Carl Jung on “Fantasy.” Lexicon.
A complex of ideas or imaginative activity expressing the flow of psychic energy.:
A fantasy needs to be understood both causally and purposively. Causally interpreted, it seems like a symptom of a physiological state, the outcome of antecedent events. Purposively interpreted, it seems like a symbol, seeking to characterize a definite goal with the help of the material at hand, or trace out a line of future psychological development. [“Definitions,” CW 6, par. 720.]
Jung distinguished between active and passive fantasies. The former, characteristic of the creative mentality, are evoked by an intuitive attitude directed toward the perception of unconscious contents; passive fantasies are spontaneous and autonomous manifestations of unconscious complexes.
Passive fantasy, therefore, is always in need of conscious criticism, lest it merely reinforce the standpoint of the unconscious opposite. Whereas active fantasy, as the product of a conscious attitude not opposed to the unconscious, and of unconscious processes not opposed but merely compensatory to consciousness, does not require criticism so much as understanding.[Ibid., par. 714.]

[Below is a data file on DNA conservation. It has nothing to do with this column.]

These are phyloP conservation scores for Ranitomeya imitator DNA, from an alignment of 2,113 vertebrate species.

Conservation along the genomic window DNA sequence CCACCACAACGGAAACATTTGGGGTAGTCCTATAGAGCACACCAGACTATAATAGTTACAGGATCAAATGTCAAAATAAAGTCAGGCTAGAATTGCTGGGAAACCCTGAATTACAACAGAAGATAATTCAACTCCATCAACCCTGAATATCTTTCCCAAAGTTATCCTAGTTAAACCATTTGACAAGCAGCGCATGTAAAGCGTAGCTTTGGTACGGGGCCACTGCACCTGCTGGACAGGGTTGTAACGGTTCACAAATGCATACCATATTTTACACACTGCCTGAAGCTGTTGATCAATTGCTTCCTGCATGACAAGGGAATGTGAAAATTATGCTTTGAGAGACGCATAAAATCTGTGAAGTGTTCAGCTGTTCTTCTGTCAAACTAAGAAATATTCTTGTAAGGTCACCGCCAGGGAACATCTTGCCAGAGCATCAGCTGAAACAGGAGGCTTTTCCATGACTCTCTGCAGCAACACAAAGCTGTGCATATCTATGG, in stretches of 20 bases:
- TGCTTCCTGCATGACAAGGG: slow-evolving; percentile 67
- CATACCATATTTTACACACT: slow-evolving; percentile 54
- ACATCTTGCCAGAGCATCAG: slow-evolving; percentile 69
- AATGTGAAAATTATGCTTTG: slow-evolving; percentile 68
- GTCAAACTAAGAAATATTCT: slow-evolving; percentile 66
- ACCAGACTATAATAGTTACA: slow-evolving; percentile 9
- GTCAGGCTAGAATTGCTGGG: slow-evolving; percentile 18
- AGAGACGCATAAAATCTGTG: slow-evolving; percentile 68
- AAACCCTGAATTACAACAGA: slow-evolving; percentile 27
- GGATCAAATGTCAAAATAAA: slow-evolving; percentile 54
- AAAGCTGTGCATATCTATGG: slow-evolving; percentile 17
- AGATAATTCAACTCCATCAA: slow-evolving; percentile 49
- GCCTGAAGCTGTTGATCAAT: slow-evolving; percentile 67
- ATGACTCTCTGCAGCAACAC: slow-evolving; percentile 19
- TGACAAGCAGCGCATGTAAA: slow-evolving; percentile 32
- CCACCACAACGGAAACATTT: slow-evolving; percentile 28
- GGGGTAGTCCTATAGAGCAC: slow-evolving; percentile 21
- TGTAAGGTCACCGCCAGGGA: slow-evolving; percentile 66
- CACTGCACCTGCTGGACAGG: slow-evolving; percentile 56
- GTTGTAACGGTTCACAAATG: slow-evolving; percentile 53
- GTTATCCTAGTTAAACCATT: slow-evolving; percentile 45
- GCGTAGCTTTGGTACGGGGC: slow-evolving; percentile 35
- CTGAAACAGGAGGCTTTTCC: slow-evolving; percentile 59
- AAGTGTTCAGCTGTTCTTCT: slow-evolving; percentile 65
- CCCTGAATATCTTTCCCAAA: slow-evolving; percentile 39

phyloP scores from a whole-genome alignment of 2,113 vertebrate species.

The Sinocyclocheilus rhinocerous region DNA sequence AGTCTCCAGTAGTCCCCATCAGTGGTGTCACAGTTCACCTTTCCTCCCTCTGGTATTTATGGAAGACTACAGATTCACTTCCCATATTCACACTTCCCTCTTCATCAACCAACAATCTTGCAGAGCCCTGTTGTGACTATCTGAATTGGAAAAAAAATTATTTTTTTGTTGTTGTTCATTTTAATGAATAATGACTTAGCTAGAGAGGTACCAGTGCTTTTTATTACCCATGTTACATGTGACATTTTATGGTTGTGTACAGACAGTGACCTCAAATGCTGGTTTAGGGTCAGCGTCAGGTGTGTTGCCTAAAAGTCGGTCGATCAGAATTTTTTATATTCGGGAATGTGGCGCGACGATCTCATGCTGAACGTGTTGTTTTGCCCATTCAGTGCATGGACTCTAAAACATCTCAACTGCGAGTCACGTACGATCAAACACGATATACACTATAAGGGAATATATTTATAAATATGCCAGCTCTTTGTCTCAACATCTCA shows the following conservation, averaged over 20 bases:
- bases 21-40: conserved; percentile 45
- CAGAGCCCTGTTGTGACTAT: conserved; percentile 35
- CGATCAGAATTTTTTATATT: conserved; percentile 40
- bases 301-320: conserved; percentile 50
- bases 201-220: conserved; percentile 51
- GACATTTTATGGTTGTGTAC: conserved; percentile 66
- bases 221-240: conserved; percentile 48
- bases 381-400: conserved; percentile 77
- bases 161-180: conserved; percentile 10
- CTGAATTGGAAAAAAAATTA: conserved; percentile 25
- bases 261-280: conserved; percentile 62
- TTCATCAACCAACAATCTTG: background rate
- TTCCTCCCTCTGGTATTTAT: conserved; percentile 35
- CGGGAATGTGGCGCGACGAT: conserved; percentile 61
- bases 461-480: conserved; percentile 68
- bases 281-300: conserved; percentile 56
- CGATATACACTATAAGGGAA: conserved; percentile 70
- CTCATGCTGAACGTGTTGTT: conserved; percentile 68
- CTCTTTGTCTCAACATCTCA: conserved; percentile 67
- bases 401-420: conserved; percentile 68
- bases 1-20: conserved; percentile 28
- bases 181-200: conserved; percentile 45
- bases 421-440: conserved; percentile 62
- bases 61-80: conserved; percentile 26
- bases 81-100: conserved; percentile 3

Jung developed the method of active imagination as a way of assimilating the meaning of fantasies. The important thing is not to interpret but to experience them.
Continual conscious realization of unconscious fantasies, together with active participation in the fantastic events, has . . . the effect firstly of extending the conscious horizon by the inclusion of numerous unconscious contents; secondly of gradually diminishing the dominant influence of the unconscious; and thirdly of bringing about a change of personality. [“The Technique of Differentiation,” CW 7, par. 358.]